Roomel Reese remembers putting on his Waynesburg University football uniform and stepping out onto the field for the first time during his sophomore year. But, as a Division III athlete, he didn’t play in front of tens of thousands of screaming fans — instead, a few hundred were in the stands.
Not that it mattered to Reese.
“It felt great to play so early in my career,” said Reese, now in his junior year at the Waynesburg, Pa., school. “I worked hard that off season and earned my spot. I felt so blessed — there I was playing in front of hundreds of people.”
Reese is one of more than 180,000 NCAA Division III athletes in the U.S. But while NCAA DIII has the largest number of participating athletes and schools, its athletes get the least amount of perks for playing.
DI schools heavily invest in their athletic programs primarily because they bring in large revenue. The NCAA reported that in 2013 — the last year numbers were available — DI schools with football spent an average of $33,333 per athlete, and DII schools around $14,400 per athlete. These figures are a stark contrast to DIII schools, which spent an average of $5,750 per athlete in 2013.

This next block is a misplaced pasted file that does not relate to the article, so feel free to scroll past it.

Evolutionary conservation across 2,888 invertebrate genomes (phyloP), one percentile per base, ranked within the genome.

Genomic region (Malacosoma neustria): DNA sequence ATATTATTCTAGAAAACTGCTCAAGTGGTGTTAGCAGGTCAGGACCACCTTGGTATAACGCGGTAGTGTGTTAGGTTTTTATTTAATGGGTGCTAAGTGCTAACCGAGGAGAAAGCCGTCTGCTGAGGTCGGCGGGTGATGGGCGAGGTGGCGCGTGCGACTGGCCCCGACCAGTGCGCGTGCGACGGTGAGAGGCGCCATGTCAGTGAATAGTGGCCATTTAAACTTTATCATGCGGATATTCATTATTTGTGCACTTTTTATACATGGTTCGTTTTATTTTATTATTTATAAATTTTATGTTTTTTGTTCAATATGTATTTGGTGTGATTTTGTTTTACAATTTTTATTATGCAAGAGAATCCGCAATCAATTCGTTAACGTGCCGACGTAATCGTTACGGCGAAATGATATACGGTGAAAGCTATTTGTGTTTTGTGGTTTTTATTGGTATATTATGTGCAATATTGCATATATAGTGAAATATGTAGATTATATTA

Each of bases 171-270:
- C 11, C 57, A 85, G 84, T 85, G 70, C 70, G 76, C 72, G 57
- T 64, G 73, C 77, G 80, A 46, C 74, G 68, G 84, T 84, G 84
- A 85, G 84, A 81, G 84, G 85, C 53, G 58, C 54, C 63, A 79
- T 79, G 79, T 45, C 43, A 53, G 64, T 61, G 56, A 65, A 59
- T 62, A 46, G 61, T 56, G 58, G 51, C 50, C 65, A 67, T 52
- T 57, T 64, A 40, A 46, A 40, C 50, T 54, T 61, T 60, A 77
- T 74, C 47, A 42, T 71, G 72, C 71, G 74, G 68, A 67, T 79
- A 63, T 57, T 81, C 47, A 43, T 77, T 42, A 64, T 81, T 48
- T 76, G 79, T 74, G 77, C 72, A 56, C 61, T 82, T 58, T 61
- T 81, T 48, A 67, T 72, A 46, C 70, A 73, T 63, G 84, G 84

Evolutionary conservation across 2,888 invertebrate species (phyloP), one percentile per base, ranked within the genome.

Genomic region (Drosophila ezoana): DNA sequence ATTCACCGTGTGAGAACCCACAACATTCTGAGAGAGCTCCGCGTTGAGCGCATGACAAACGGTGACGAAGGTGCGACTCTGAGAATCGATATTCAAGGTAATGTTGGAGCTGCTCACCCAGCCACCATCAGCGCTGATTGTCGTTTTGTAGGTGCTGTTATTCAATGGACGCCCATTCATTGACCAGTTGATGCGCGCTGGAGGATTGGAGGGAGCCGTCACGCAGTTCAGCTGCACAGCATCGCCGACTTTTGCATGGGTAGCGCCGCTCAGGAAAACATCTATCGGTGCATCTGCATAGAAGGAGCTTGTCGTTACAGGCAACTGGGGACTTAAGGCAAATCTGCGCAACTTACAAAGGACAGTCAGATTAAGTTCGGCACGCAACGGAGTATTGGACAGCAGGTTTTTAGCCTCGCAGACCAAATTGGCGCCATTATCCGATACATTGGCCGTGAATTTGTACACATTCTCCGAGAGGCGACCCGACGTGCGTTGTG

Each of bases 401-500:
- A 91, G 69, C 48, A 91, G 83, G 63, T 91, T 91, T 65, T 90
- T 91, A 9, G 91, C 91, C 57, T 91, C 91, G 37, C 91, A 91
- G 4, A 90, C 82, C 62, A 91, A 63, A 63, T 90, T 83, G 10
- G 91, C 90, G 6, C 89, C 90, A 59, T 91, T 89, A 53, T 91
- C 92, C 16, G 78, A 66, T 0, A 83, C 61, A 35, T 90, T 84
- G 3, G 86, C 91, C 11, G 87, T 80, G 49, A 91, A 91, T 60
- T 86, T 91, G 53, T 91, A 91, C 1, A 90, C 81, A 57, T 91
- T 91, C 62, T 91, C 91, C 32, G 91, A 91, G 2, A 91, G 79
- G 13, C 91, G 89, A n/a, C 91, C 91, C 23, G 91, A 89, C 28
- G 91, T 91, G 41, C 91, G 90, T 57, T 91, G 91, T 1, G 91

But not all Division III athletes go without compensation altogether. Instead of athletic scholarships, many are offered offered eitheracademic- or accomplishment-based scholarships, according to the NCAA.
Despite the lack of perks, though, DIII athletics can be highly competitive. And they offer unique experiences for students as they can focus primarily on academics while still allowing for high-level sports.
Plus, some DIII athletes go on to make it big in professional sports, like Ken Anderson, a four-time Pro Bowl NFL former quarterback for the Cincinnati Bengals who graduated from Augustana College in Rock Island, Ill. More recently, they include baseball outfielder Chris Heisey, currently a MLB free agent, who graduated from Messiah College in Grantham, Pa.